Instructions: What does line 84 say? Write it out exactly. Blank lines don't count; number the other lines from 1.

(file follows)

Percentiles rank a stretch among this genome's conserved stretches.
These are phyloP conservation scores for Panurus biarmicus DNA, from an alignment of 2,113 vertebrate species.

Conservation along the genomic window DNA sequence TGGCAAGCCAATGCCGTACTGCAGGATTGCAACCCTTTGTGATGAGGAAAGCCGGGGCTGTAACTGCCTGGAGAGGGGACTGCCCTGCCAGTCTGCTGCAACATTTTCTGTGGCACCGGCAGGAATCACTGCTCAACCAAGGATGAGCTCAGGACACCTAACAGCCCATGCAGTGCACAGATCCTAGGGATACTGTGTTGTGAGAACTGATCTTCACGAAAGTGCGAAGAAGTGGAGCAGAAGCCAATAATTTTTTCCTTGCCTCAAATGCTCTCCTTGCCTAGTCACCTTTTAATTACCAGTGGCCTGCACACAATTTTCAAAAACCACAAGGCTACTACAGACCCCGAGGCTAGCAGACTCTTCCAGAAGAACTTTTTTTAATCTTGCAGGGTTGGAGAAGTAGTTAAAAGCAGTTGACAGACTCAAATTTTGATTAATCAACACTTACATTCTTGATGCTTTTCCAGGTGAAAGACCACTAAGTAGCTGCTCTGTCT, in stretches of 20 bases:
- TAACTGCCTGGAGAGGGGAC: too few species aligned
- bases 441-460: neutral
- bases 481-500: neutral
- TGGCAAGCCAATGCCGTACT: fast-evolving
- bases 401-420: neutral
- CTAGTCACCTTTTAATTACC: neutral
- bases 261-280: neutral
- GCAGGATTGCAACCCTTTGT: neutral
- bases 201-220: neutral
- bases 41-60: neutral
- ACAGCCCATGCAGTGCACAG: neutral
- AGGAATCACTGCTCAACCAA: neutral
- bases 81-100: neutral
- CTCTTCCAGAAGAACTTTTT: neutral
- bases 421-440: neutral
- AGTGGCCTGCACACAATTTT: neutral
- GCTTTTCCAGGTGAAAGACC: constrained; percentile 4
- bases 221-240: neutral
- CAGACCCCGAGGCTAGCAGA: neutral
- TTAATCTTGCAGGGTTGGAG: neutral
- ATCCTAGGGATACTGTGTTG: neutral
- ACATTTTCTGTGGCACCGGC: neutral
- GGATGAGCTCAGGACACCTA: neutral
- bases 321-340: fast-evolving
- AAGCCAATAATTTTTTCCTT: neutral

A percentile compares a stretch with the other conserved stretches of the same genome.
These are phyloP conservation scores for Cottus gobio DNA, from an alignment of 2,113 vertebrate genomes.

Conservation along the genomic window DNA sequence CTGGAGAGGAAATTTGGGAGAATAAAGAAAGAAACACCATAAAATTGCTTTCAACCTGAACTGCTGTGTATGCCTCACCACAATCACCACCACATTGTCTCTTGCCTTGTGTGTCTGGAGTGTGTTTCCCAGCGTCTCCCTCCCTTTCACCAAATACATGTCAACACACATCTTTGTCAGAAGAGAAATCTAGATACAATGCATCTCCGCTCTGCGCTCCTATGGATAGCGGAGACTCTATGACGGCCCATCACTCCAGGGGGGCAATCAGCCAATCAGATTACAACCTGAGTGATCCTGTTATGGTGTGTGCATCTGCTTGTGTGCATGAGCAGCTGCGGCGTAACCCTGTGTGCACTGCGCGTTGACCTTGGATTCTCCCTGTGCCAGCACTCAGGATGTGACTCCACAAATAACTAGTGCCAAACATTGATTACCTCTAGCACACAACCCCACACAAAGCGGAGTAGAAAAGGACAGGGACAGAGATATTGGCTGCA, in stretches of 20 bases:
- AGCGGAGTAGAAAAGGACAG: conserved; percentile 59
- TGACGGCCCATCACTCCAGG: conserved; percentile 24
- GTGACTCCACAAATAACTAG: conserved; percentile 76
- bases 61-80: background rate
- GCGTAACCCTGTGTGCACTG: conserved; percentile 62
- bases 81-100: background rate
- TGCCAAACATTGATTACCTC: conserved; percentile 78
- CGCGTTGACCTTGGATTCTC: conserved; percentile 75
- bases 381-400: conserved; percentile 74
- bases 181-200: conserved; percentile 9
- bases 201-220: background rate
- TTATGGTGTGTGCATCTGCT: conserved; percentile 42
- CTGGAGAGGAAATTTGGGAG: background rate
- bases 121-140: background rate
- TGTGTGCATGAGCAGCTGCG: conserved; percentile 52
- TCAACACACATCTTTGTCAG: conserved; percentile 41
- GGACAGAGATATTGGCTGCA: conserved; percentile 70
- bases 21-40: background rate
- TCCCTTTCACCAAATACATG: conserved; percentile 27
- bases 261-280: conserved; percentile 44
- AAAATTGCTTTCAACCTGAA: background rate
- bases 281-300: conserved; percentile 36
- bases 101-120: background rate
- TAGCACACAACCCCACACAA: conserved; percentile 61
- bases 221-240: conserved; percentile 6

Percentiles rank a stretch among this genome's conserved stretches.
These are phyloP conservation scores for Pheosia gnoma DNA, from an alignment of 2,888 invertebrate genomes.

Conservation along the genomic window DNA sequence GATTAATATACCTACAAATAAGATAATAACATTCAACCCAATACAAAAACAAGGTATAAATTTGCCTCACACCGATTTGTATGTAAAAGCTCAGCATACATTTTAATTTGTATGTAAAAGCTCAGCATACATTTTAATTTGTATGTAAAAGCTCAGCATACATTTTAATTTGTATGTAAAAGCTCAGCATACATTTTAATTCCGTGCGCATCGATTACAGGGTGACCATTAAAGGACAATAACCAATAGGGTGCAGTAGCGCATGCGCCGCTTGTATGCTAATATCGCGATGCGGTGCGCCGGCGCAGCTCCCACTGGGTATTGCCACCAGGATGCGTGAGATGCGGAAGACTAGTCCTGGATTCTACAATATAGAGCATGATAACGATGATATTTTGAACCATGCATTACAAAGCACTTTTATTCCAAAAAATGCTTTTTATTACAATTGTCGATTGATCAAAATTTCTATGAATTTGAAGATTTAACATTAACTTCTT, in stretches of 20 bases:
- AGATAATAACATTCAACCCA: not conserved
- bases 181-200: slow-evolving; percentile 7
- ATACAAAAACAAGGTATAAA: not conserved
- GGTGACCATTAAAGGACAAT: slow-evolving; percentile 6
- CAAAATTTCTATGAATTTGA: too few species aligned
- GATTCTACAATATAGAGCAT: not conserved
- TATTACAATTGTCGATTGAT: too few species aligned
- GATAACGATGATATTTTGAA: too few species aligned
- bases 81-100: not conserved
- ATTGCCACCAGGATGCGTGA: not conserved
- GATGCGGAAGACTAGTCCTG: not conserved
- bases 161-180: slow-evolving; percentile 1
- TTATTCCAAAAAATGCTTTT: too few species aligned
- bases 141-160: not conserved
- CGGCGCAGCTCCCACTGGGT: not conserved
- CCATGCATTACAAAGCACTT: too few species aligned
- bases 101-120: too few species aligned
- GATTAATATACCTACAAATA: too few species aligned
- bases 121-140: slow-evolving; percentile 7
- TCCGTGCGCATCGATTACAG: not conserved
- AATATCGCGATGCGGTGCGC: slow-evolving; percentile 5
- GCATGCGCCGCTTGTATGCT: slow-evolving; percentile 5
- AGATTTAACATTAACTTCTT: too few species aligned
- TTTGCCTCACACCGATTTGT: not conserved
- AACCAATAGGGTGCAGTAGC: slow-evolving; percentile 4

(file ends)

- AACCAATAGGGTGCAGTAGC: slow-evolving; percentile 4